Help Catholics understand, appreciate marriage, pope tells bishops

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When marriage is considered mainly as a way to satisfy one's need for affection, people feel free to define marriage however they want, Pope Francis said.

"Unfortunately, such a reductionist idea influences the mentality of Christians as well," leading some to see separation or divorce as a simple solution when problems arise, the pope told the bishops of Latvia and Estonia.

Francis met the five Baltic bishops Thursday during their "ad limina" visits to the Vatican. In keeping with his normal practice, the pope had an informal conversation with the bishops, then handed them the text of his prepared speech.

In the text, the pope told the bishops that God had chosen them to "work in a society that, after having long been oppressed by regimes founded on ideologies contrary to human dignity and freedom, today is called to face other insidious dangers, such as secularism and relativism."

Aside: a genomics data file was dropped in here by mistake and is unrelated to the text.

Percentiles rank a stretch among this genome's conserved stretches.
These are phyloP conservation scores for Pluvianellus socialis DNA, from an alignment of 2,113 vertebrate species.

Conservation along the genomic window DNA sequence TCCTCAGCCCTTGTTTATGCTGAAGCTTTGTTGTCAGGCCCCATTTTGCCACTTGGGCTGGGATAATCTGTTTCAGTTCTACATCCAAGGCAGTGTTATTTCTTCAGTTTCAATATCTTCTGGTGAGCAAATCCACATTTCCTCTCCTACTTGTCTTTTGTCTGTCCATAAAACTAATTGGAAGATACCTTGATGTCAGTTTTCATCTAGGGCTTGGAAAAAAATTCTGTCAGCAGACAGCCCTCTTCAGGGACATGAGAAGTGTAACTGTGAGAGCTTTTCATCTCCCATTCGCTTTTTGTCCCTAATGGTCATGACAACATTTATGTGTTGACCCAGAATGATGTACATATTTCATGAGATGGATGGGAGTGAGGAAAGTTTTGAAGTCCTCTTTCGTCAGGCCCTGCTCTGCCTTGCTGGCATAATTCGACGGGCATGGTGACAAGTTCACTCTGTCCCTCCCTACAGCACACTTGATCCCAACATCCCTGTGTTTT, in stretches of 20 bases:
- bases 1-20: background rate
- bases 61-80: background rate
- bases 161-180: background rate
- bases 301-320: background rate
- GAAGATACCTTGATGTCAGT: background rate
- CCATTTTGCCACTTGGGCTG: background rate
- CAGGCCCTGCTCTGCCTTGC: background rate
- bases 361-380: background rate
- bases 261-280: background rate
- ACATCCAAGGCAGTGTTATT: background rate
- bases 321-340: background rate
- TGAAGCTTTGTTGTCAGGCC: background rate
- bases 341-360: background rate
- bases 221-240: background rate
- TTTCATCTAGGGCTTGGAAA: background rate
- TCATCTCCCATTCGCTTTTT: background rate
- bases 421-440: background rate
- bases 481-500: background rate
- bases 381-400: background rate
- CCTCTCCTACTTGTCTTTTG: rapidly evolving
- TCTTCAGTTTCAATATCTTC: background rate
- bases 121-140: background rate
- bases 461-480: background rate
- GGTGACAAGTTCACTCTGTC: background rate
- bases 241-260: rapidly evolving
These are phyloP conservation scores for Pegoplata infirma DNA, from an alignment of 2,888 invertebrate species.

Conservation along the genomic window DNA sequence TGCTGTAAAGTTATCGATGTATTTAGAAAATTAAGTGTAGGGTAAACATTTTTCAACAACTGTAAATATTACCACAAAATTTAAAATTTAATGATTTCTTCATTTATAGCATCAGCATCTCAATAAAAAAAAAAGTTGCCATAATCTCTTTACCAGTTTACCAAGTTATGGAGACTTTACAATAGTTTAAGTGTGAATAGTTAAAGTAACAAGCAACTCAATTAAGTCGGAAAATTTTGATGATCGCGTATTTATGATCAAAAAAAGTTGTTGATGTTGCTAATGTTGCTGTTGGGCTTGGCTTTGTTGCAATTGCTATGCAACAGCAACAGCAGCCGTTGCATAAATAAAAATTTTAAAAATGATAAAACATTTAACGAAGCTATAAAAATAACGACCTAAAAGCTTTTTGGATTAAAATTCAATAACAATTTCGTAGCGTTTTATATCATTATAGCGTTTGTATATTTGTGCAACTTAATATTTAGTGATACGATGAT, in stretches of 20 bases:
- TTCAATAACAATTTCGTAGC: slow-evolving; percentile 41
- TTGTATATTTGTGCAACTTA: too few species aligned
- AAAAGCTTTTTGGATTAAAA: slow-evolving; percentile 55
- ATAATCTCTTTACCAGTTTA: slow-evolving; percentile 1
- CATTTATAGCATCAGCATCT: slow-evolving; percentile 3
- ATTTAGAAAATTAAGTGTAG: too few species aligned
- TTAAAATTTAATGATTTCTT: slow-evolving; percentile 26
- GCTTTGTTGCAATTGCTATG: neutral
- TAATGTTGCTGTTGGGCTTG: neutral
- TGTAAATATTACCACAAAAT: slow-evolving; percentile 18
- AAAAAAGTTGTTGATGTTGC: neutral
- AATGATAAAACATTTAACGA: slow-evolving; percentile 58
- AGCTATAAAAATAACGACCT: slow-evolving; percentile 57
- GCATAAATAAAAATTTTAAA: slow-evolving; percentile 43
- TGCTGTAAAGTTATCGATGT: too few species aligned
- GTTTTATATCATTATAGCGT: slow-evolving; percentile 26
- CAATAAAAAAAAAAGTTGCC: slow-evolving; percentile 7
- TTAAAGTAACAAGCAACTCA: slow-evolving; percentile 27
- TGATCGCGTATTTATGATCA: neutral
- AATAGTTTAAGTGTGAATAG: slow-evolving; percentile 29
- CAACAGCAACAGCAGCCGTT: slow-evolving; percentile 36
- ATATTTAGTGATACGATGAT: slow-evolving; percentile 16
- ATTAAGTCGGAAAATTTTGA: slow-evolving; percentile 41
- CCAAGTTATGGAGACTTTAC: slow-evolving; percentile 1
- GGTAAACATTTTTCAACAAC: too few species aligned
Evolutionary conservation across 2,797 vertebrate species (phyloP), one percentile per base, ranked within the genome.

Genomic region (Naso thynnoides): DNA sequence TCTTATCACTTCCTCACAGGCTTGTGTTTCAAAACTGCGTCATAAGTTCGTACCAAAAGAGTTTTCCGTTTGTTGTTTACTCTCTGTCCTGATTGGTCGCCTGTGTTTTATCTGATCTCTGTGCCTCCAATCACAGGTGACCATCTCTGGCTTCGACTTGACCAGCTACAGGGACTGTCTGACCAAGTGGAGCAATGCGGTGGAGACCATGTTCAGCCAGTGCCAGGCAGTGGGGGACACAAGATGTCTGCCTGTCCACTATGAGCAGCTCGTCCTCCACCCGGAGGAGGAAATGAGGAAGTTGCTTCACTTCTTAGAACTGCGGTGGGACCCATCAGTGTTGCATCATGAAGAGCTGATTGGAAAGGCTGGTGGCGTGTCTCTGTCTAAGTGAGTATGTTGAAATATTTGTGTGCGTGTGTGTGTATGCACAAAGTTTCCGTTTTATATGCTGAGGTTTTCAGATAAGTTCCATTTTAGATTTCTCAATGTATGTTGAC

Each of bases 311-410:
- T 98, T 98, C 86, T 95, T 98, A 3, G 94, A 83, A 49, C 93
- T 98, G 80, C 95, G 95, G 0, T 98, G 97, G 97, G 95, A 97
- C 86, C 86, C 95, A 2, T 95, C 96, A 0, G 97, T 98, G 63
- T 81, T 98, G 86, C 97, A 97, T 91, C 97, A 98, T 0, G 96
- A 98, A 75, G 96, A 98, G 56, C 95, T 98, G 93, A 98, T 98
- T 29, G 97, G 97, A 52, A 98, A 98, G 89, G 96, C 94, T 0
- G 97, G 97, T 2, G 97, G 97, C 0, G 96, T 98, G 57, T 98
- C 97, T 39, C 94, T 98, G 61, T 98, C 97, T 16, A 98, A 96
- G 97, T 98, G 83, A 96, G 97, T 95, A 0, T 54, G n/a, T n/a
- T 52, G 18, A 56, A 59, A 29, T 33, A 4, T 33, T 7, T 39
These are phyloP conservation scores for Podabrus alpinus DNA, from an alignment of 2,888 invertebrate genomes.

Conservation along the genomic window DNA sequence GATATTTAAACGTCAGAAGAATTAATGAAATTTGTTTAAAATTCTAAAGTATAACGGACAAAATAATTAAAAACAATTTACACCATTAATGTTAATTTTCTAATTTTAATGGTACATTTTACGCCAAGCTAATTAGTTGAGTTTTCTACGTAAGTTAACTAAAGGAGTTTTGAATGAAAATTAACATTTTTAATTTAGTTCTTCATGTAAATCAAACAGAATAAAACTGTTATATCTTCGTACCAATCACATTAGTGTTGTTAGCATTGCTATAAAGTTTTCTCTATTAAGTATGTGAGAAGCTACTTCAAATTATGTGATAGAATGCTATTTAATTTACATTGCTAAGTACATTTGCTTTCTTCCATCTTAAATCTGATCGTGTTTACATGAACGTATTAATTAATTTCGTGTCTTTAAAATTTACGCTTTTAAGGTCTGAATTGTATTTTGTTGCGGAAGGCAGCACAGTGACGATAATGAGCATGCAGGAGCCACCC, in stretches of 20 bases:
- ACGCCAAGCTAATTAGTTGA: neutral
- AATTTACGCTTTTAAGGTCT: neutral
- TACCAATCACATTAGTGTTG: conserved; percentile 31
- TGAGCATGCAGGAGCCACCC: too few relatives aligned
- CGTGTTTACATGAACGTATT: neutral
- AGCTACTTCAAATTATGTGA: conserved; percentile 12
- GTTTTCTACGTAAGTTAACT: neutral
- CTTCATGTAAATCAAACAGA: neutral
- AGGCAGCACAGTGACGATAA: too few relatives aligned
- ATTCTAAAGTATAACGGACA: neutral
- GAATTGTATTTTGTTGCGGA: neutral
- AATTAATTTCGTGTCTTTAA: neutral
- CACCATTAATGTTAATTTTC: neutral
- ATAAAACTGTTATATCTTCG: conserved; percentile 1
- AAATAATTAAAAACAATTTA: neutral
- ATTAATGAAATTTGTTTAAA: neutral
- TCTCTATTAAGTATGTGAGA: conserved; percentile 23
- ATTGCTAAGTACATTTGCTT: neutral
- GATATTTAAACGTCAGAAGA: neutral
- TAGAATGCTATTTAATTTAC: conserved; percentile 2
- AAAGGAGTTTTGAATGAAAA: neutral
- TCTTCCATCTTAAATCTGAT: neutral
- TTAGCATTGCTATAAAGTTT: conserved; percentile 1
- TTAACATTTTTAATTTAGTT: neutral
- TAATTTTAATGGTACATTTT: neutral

Evangelizing in such a context requires close collaboration with priests, religious and laity who are involved in church life in a variety of ways, the pope said.

The Second Vatican Council, he said, emphasized the special role lay Catholics have in the cultural, social and political fields, but also in the works of charity and catechesis.

Francis told the bishops their role is to ensure laypeople receive the education and support they need to understand church teaching, particularly the social doctrine of the church.

"The lay faithful are the living channel between what we pastors preach and the various areas of social life," the pope said.

The church's pastors, he said, have a particular responsibility to help lay Catholics understand and appreciate church teaching on marriage and family life as the "gift of God for the fulfillment of man and woman created in his image and as the basic cell of society, the place where one learns to live with others despite differences" and where "parents pass on the faith to their children."

Too often today, Francis said, "marriage is considered a form of emotional gratification that can be constructed in any way and modified however anyone wants."

As Catholic pastors, he said, "we are called to ask ourselves about the preparation of young engaged couples for marriage" and also to help separated and divorced couples "so that the children do not become its first victims and the couples do not feel excluded from the mercy of God and the care of the church, but are assisted in the journey of faith and the Christian education of their children."

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